Health

Region, state work to slow virus

By THE COURIER-POST STAFF
Posted: Mar. 16, 2020 12:01 am

HANNIBAL, Mo. -- Although no cases of COVID-19 have been reported in Northeast Missouri, several precautions are being taken to lower risks of spreading the virus.

Responses have included a suspension of in-class instruction at some universities. And tourism officials are looking at the possible affects for festivals and riverboat tours.

"Classes will not physically meet on the HLGU main campus next week," Hannibal-LaGrange University Dean of Students Josh Pierce said.

"At this point we've done this in an effort to be cautious and to protect our students, faculty, staff and community."

Online classes will be used to keep students and instructors safe, while giving the school time to prepare the campus before students return to on March 22. Returning students will go through a check-in process to identify anyone who might have symptoms or who traveled to an area where the coronavirus has been confirmed.

HLGU did not have class last week due to spring break

Pierce said HLGU officials are working on plans that will guide the school if someone tests positive for COVID-19.

"We're continuing to evaluate what we have in place and we're reaching out to people with more experience" with medical emergencies, Pierce said.

Culver-Stockton College at Canton is extending spring break through next week. Classes are set to resume March 23 and will be available online to give residential students the option of returning to campus or staying home. Most C-SC events have been cancelled through April 4.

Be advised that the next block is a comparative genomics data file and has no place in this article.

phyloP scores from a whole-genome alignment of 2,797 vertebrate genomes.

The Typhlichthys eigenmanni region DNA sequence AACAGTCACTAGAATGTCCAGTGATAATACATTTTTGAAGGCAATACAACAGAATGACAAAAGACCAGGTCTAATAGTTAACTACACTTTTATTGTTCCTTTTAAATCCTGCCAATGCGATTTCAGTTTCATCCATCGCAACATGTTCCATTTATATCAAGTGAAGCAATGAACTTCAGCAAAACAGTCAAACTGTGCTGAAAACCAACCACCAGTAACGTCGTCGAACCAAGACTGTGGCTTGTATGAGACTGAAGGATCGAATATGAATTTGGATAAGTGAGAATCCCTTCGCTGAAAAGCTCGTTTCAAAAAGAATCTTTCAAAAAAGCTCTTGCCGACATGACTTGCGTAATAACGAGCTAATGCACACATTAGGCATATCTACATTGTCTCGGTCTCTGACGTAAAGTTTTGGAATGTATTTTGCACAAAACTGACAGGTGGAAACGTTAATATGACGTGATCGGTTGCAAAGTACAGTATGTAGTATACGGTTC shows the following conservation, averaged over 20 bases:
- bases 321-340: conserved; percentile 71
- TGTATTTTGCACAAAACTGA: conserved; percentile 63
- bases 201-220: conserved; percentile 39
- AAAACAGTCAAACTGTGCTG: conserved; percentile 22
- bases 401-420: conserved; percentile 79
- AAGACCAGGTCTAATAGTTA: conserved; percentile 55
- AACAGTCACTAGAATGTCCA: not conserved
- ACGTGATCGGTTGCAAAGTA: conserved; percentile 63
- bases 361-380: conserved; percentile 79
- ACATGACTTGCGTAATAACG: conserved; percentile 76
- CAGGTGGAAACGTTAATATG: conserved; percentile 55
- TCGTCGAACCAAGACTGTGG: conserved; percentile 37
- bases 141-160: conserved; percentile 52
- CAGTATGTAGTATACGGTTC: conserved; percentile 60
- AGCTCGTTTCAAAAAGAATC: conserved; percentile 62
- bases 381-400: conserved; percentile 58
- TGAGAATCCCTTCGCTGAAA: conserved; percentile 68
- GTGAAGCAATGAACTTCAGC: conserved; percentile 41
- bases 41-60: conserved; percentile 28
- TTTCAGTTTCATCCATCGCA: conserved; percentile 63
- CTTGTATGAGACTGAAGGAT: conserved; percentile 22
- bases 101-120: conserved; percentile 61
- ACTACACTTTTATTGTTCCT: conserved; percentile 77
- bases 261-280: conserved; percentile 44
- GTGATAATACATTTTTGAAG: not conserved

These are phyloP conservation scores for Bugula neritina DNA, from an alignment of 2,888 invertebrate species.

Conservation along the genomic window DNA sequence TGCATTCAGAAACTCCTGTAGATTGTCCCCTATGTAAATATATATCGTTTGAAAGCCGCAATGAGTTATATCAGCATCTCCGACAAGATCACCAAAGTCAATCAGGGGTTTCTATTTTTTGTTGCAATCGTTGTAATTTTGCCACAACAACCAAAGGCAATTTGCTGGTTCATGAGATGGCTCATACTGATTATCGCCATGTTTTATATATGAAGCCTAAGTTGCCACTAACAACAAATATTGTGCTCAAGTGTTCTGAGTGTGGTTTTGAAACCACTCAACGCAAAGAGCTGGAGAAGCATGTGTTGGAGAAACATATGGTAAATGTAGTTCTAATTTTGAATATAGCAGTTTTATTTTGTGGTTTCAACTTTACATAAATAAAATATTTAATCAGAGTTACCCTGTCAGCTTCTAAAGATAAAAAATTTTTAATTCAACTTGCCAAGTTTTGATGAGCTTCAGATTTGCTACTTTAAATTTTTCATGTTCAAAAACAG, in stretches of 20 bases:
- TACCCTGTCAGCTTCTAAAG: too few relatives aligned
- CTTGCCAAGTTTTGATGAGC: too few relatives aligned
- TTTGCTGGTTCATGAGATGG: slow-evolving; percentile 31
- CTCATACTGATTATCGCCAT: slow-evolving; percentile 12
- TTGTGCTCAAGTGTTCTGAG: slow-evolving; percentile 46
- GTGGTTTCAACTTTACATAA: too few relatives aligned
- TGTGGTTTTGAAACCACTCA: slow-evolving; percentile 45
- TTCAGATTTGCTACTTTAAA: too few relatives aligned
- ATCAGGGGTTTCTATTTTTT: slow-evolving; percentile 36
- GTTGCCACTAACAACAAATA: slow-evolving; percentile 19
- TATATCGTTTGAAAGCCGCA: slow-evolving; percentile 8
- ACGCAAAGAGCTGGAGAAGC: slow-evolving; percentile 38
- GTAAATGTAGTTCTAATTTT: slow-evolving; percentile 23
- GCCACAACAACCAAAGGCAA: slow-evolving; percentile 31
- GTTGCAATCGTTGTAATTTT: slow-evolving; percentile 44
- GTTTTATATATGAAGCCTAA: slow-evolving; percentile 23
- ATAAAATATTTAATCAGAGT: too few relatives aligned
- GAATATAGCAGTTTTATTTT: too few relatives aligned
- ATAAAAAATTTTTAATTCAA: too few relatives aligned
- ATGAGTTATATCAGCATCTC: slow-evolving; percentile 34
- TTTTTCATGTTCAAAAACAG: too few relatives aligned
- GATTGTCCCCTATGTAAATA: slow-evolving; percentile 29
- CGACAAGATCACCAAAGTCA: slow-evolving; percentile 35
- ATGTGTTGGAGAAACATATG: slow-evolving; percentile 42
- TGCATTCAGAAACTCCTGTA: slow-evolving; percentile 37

Truman State University, in Kirksville, will not conduct in-person classes next week in an effort to limit exposure to the virus.

While the tourism industry braces itself for a negative impact as a result of the virus, it is too soon to say what impact will be seen locally on tourism, according to Gail Bryant, director of the Hannibal Convention and Visitors Bureau.

"We continue to follow the latest updates from the tourism industry and are working proactively to make sure our advertising messages are timely and on target," she said.

Could Hannibal become a more attractive destination for people who otherwise might have taken a cruise or traveled abroad on vacation this summer?

"Missouri as a whole and Hannibal in particular has the benefit of being a driving destination," Bryant said. "If people opt for more ‘staycations' closer to home, as opposed to a large trip like a cruise or a vacation abroad, Hannibal will see benefit."

Bryant does not believe Hannibal's large, outdoor events, such as Twain on Main, will suffer attendance-wise.

"As of right now, events that are being canceled are indoor events where large crowds of people are in a confined, indoor space," she said. "Twain on Main and other festivals, which are still months away, focus on outdoor entertainment. Although it is too soon to predict impact the difference in the two types of events is important to note."

Bryant declined to speculate whether the riverboat industry will curtail its number of cruises on the Mississippi River, which would mean fewer of the big boats docking in Hannibal.

"It is too early to tell at this point," she said. "Our season for large riverboats does not begin until July. Although some large cruise lines have canceled cruises they have only done so through May, which is two months before our first riverboat is scheduled to dock."

Missouri reported its fifth case of the novel coronavirus Saturday.

The state lab now has the capacity to perform 1,000 COVID-19 tests, and more kits were expected shortly, said Gov. Mike Parson.